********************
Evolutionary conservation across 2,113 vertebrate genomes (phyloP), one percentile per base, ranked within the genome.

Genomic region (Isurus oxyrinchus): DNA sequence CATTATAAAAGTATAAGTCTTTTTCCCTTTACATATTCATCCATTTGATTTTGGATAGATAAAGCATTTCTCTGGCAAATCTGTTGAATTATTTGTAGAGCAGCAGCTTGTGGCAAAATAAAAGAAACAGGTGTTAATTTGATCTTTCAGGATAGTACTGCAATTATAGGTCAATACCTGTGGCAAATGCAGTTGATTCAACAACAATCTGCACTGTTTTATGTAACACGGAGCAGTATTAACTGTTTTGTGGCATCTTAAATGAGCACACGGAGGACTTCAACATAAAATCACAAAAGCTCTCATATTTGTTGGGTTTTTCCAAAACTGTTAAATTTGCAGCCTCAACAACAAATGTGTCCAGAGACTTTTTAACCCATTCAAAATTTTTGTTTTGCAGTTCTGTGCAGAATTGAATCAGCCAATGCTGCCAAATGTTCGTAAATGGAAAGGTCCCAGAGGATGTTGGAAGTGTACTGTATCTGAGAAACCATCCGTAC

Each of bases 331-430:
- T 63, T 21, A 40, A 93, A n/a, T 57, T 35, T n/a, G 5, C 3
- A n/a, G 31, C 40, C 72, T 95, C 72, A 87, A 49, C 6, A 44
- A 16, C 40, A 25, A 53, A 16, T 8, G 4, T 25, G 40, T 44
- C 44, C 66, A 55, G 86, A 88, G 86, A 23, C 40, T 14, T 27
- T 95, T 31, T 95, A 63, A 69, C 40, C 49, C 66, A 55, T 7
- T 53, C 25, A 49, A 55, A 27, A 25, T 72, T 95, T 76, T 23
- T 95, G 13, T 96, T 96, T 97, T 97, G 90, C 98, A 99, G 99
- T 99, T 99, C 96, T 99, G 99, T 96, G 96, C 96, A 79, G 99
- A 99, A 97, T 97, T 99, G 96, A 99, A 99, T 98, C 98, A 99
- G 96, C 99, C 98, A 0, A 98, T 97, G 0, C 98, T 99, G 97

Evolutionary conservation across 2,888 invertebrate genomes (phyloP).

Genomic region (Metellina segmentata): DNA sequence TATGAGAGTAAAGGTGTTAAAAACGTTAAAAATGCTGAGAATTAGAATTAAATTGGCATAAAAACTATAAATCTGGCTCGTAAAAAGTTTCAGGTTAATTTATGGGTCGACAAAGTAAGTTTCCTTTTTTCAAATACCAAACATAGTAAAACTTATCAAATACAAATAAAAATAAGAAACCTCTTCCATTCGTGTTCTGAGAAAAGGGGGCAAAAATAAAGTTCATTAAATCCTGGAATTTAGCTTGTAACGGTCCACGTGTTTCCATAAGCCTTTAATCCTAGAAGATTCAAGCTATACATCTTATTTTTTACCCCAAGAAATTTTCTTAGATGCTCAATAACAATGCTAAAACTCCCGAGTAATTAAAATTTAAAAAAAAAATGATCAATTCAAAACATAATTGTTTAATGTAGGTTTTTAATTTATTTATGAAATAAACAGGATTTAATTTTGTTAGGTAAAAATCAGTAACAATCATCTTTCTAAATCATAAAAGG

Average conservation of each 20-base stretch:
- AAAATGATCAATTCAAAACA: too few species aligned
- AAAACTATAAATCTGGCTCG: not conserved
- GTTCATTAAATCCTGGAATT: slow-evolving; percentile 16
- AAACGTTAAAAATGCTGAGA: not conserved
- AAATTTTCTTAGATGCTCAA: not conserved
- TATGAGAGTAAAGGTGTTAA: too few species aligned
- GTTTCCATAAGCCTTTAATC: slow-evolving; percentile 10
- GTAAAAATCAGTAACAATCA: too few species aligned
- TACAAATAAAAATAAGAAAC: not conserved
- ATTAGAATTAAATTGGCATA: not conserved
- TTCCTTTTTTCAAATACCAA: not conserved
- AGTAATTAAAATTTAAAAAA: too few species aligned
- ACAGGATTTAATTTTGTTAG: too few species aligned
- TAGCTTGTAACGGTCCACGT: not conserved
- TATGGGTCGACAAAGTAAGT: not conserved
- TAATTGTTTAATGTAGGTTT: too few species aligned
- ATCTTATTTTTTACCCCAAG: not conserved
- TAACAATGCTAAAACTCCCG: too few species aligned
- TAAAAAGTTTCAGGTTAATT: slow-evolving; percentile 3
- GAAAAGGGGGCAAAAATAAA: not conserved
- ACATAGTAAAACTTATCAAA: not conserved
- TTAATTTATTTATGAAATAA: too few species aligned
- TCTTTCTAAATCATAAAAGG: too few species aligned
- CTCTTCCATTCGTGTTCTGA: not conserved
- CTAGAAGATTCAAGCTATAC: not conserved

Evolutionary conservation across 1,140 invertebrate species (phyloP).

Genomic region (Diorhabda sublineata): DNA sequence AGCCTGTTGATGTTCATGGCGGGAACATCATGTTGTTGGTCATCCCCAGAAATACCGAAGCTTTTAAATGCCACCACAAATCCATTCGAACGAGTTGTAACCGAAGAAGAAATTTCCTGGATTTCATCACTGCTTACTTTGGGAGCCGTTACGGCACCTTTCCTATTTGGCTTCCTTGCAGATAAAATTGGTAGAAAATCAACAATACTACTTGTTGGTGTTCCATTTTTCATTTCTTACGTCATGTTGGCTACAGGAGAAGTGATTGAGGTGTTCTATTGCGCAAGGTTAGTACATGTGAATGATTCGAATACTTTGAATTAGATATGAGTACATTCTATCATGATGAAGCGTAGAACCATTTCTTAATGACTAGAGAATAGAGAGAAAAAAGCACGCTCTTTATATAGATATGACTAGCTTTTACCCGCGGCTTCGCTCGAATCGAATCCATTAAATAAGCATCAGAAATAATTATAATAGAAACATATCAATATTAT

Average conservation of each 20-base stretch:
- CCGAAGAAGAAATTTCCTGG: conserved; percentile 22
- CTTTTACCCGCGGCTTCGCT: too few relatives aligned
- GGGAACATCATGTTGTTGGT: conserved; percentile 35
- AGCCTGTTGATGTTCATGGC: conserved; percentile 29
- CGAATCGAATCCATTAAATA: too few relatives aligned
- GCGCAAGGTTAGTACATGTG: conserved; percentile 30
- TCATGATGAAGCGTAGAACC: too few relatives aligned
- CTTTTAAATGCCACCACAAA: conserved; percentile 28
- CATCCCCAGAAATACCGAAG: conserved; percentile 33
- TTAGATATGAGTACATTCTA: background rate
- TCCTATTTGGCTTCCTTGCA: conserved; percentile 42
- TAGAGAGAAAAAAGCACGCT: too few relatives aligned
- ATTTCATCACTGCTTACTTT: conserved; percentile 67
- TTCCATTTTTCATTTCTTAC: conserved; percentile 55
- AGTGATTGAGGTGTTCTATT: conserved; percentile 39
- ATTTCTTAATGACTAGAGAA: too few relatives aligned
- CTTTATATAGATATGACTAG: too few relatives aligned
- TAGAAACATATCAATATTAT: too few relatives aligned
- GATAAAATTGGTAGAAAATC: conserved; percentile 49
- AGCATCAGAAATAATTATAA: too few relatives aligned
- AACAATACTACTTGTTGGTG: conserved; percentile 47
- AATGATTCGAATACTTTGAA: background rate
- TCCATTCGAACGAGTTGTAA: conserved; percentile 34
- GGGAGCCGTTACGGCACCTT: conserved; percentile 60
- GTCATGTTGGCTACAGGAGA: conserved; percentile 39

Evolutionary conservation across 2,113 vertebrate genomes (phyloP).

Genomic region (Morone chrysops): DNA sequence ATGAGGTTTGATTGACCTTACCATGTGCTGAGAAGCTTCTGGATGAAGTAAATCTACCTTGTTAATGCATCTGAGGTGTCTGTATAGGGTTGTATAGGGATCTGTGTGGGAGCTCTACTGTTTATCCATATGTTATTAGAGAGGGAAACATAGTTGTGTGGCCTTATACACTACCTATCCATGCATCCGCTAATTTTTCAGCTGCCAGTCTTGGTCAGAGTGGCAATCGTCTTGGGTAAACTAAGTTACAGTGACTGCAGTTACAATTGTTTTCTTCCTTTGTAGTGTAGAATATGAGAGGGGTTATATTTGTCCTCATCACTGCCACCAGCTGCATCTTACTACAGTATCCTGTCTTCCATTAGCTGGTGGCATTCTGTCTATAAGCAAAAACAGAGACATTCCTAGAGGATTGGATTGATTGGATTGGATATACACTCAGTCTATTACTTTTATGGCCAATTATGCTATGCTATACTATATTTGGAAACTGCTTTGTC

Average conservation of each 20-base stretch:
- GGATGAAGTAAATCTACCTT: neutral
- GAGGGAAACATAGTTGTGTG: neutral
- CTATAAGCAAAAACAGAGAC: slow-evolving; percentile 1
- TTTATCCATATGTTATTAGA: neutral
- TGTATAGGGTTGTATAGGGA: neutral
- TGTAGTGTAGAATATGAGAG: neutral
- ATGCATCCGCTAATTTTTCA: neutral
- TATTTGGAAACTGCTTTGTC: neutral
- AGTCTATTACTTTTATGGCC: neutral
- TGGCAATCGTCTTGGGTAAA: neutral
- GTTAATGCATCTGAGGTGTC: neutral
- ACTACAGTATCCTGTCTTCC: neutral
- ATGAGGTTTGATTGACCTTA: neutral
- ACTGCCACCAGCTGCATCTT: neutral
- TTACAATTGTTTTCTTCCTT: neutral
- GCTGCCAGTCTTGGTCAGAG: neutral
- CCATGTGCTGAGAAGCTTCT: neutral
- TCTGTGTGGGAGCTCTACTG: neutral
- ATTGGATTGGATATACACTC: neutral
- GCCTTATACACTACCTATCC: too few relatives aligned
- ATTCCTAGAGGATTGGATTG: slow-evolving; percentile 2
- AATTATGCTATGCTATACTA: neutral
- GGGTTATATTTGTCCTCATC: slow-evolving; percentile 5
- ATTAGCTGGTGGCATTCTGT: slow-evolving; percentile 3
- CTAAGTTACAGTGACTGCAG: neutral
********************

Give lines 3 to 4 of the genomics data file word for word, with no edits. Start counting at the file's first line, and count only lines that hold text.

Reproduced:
Each of bases 331-430:
- T 63, T 21, A 40, A 93, A n/a, T 57, T 35, T n/a, G 5, C 3